Here is a round up of some of the latest HGV news.
In its edition of the 25th of October 2015, The Guardian newspaper reported the continuing efforts of the Road Haulage Association (RHA) to stimulate recruitment to fill the estimated 50,000 shortage of qualified lorry drivers.
For the second year running, the RHA is warning that the shortage of drivers puts the upsurge in deliveries around Christmas time at risk – in a supply chain where an estimated 85% of all products purchased in the UK have been delivered by road.
The latest iteration of one of the RHA’s major lobbying efforts came in the final stages of the first National Lorry Week initiative and repeated calls for the government to do something to promote easier and more widespread recruitment of new, younger, professional drivers.
The Welsh Government to invest in future lorry drivers
The Freight Transport Association (FTA) says that the Welsh Government has responded to its calls for support in filling sector vacancies with the announcement of a significant investment in driver training.
The FTA estimates that around 45,000 professional drivers are needed to fill vacancies across the country. Along with Tandem Transport Services, John Raymond Transport and Owens, the FTA have been lobbying the Welsh Government and the Department for Work and Pensions for funding for driver licence acquisition.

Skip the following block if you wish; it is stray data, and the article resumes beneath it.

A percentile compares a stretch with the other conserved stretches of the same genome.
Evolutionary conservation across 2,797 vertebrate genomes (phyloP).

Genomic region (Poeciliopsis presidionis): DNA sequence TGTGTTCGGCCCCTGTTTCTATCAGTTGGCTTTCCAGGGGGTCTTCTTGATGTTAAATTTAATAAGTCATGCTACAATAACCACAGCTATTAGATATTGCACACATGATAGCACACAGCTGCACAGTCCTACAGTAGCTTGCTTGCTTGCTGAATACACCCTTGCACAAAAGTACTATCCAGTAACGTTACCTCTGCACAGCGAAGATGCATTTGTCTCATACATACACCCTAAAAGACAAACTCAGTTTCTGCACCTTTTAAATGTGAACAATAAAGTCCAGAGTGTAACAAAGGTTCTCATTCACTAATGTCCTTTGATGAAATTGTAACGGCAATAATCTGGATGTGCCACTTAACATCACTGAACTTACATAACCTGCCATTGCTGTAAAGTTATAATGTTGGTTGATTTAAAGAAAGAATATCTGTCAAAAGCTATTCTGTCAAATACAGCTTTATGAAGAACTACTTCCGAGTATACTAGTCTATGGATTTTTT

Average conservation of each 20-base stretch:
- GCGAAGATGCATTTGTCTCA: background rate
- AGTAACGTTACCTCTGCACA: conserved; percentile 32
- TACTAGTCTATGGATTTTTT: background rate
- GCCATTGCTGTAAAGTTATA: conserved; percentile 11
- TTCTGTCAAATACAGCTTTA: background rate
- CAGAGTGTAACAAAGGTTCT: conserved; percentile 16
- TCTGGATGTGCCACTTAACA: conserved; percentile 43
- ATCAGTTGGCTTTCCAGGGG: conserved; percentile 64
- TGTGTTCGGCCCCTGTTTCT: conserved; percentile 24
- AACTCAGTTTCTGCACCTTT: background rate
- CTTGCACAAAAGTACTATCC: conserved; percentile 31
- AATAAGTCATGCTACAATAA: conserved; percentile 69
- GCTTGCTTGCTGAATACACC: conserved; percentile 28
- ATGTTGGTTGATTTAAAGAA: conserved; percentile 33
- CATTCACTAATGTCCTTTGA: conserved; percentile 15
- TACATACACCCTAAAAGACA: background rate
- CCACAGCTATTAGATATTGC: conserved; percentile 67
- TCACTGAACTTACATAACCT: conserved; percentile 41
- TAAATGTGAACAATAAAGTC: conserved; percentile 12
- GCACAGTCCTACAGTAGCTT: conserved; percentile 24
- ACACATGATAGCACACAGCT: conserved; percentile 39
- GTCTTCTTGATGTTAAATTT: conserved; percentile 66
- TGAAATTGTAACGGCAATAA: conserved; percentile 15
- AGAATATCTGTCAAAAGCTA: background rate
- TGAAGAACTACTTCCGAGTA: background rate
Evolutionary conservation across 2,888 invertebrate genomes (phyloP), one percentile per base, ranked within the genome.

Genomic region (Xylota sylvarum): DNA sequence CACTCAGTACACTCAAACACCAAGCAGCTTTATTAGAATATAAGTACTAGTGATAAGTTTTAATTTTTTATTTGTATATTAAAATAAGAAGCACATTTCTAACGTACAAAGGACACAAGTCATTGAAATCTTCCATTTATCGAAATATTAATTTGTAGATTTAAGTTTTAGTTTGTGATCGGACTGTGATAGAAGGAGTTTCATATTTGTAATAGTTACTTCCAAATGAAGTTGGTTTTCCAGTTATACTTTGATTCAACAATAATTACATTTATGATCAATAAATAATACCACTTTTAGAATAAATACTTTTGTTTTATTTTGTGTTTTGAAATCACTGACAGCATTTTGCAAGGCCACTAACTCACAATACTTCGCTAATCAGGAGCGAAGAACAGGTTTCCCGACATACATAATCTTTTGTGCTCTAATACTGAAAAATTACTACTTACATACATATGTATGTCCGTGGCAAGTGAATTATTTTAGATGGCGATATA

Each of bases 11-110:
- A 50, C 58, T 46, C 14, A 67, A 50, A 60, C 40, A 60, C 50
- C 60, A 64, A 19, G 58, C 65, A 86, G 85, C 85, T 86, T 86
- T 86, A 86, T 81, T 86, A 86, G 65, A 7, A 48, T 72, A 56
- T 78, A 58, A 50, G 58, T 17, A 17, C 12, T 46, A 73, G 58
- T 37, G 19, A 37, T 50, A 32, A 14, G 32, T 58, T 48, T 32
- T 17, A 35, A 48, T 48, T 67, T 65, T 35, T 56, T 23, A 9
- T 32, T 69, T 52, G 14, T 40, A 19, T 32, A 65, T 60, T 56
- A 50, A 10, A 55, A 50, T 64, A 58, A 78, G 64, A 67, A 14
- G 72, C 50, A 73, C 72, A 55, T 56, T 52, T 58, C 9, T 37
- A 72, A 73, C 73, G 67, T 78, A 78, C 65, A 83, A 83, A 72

The Welsh Government has agreed to train up to 180 unemployed people as lorry drivers. Sally Gilson, FTA’s Skills Policy Development Manager, was quoted on the HGVUK.com site as saying: “This is the culmination of months of lobbying by FTA for investment in training and we are pleased that the Welsh Government recognises the importance of the freight industry”.
One other novel – if still slightly alarming – solution to the first story might also lie around the corner much sooner than you had imagined.
HGV manufacturers Daimler have already made sufficient progress in the development of completely driverless lorries that they have tested one on the public highway in Germany – according to a report by the BBC on the 5th of October.
At this stage, the company is stressing that driver-free control is achieved through an automated “highway pilot” and that a qualified driver still needs to be present in the cab.
At this pace, however, it might not be long before truly driverless HGVs start appearing on our roads – cutting any driver shortage at a stroke, but giving endless headaches when it comes to devising new ways and means of HGV insurance. Rest assured that here at specialists in HGV cover, Isis Insurance, we are keeping an especially close eye on any such development.